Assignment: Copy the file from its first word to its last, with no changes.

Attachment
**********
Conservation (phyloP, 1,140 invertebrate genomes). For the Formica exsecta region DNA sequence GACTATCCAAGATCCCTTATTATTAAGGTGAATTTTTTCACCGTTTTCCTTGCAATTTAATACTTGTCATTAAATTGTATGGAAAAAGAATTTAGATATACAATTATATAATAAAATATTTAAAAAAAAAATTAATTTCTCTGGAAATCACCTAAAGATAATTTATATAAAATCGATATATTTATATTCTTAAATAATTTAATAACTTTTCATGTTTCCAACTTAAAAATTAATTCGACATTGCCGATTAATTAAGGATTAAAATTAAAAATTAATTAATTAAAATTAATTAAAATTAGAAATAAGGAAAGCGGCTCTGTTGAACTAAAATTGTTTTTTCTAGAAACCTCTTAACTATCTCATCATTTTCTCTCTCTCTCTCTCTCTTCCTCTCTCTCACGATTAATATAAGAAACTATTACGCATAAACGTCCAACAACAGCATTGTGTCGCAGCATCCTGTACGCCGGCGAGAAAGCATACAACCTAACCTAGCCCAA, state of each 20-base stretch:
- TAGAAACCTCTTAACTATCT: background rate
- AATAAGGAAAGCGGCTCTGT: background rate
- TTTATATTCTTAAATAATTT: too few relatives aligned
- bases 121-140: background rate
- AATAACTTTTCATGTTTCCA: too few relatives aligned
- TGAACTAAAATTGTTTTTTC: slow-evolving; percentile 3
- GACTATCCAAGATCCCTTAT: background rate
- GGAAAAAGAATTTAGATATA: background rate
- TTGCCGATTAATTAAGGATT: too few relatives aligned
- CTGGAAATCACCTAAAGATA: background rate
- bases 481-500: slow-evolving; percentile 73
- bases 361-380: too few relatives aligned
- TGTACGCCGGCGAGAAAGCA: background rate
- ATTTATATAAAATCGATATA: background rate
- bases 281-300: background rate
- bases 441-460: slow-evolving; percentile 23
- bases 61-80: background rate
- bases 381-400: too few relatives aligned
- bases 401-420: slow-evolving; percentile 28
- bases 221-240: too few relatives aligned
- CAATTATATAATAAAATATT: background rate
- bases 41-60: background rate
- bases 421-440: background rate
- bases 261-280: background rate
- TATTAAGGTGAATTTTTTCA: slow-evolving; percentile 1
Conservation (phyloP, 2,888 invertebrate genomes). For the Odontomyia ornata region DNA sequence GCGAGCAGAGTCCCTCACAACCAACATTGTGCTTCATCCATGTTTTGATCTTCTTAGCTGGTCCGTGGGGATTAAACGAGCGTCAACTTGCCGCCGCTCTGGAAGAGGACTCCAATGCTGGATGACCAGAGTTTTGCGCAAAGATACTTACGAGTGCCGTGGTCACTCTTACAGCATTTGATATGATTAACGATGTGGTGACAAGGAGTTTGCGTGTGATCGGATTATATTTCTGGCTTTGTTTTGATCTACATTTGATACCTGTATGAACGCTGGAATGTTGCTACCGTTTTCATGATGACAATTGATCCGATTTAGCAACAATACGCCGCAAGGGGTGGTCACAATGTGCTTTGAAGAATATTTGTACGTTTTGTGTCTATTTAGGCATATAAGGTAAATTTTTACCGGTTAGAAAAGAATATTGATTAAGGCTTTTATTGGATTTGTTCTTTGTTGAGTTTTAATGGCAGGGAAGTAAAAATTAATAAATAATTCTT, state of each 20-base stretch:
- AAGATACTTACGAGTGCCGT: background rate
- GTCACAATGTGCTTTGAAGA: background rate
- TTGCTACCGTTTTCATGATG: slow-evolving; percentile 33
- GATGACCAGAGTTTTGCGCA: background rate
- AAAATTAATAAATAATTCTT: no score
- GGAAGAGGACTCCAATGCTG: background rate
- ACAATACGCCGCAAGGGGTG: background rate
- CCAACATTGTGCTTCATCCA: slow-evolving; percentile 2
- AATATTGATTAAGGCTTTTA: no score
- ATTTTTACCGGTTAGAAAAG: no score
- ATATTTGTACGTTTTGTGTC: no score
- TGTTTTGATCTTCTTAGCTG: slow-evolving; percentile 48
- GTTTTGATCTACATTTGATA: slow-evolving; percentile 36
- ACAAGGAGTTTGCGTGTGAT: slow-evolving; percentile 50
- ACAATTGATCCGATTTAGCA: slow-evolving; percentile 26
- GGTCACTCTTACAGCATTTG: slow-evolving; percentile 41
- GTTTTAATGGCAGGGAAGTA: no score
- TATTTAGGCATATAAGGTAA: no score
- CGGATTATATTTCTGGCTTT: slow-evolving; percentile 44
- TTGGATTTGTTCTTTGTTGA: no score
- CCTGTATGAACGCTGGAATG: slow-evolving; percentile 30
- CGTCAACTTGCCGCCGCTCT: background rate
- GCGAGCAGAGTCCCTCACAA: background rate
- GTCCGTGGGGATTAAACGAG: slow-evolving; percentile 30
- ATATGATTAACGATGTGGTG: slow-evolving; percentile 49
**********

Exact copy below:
Conservation (phyloP, 1,140 invertebrate genomes). For the Formica exsecta region DNA sequence GACTATCCAAGATCCCTTATTATTAAGGTGAATTTTTTCACCGTTTTCCTTGCAATTTAATACTTGTCATTAAATTGTATGGAAAAAGAATTTAGATATACAATTATATAATAAAATATTTAAAAAAAAAATTAATTTCTCTGGAAATCACCTAAAGATAATTTATATAAAATCGATATATTTATATTCTTAAATAATTTAATAACTTTTCATGTTTCCAACTTAAAAATTAATTCGACATTGCCGATTAATTAAGGATTAAAATTAAAAATTAATTAATTAAAATTAATTAAAATTAGAAATAAGGAAAGCGGCTCTGTTGAACTAAAATTGTTTTTTCTAGAAACCTCTTAACTATCTCATCATTTTCTCTCTCTCTCTCTCTCTTCCTCTCTCTCACGATTAATATAAGAAACTATTACGCATAAACGTCCAACAACAGCATTGTGTCGCAGCATCCTGTACGCCGGCGAGAAAGCATACAACCTAACCTAGCCCAA, state of each 20-base stretch:
- TAGAAACCTCTTAACTATCT: background rate
- AATAAGGAAAGCGGCTCTGT: background rate
- TTTATATTCTTAAATAATTT: too few relatives aligned
- bases 121-140: background rate
- AATAACTTTTCATGTTTCCA: too few relatives aligned
- TGAACTAAAATTGTTTTTTC: slow-evolving; percentile 3
- GACTATCCAAGATCCCTTAT: background rate
- GGAAAAAGAATTTAGATATA: background rate
- TTGCCGATTAATTAAGGATT: too few relatives aligned
- CTGGAAATCACCTAAAGATA: background rate
- bases 481-500: slow-evolving; percentile 73
- bases 361-380: too few relatives aligned
- TGTACGCCGGCGAGAAAGCA: background rate
- ATTTATATAAAATCGATATA: background rate
- bases 281-300: background rate
- bases 441-460: slow-evolving; percentile 23
- bases 61-80: background rate
- bases 381-400: too few relatives aligned
- bases 401-420: slow-evolving; percentile 28
- bases 221-240: too few relatives aligned
- CAATTATATAATAAAATATT: background rate
- bases 41-60: background rate
- bases 421-440: background rate
- bases 261-280: background rate
- TATTAAGGTGAATTTTTTCA: slow-evolving; percentile 1
Conservation (phyloP, 2,888 invertebrate genomes). For the Odontomyia ornata region DNA sequence GCGAGCAGAGTCCCTCACAACCAACATTGTGCTTCATCCATGTTTTGATCTTCTTAGCTGGTCCGTGGGGATTAAACGAGCGTCAACTTGCCGCCGCTCTGGAAGAGGACTCCAATGCTGGATGACCAGAGTTTTGCGCAAAGATACTTACGAGTGCCGTGGTCACTCTTACAGCATTTGATATGATTAACGATGTGGTGACAAGGAGTTTGCGTGTGATCGGATTATATTTCTGGCTTTGTTTTGATCTACATTTGATACCTGTATGAACGCTGGAATGTTGCTACCGTTTTCATGATGACAATTGATCCGATTTAGCAACAATACGCCGCAAGGGGTGGTCACAATGTGCTTTGAAGAATATTTGTACGTTTTGTGTCTATTTAGGCATATAAGGTAAATTTTTACCGGTTAGAAAAGAATATTGATTAAGGCTTTTATTGGATTTGTTCTTTGTTGAGTTTTAATGGCAGGGAAGTAAAAATTAATAAATAATTCTT, state of each 20-base stretch:
- AAGATACTTACGAGTGCCGT: background rate
- GTCACAATGTGCTTTGAAGA: background rate
- TTGCTACCGTTTTCATGATG: slow-evolving; percentile 33
- GATGACCAGAGTTTTGCGCA: background rate
- AAAATTAATAAATAATTCTT: no score
- GGAAGAGGACTCCAATGCTG: background rate
- ACAATACGCCGCAAGGGGTG: background rate
- CCAACATTGTGCTTCATCCA: slow-evolving; percentile 2
- AATATTGATTAAGGCTTTTA: no score
- ATTTTTACCGGTTAGAAAAG: no score
- ATATTTGTACGTTTTGTGTC: no score
- TGTTTTGATCTTCTTAGCTG: slow-evolving; percentile 48
- GTTTTGATCTACATTTGATA: slow-evolving; percentile 36
- ACAAGGAGTTTGCGTGTGAT: slow-evolving; percentile 50
- ACAATTGATCCGATTTAGCA: slow-evolving; percentile 26
- GGTCACTCTTACAGCATTTG: slow-evolving; percentile 41
- GTTTTAATGGCAGGGAAGTA: no score
- TATTTAGGCATATAAGGTAA: no score
- CGGATTATATTTCTGGCTTT: slow-evolving; percentile 44
- TTGGATTTGTTCTTTGTTGA: no score
- CCTGTATGAACGCTGGAATG: slow-evolving; percentile 30
- CGTCAACTTGCCGCCGCTCT: background rate
- GCGAGCAGAGTCCCTCACAA: background rate
- GTCCGTGGGGATTAAACGAG: slow-evolving; percentile 30
- ATATGATTAACGATGTGGTG: slow-evolving; percentile 49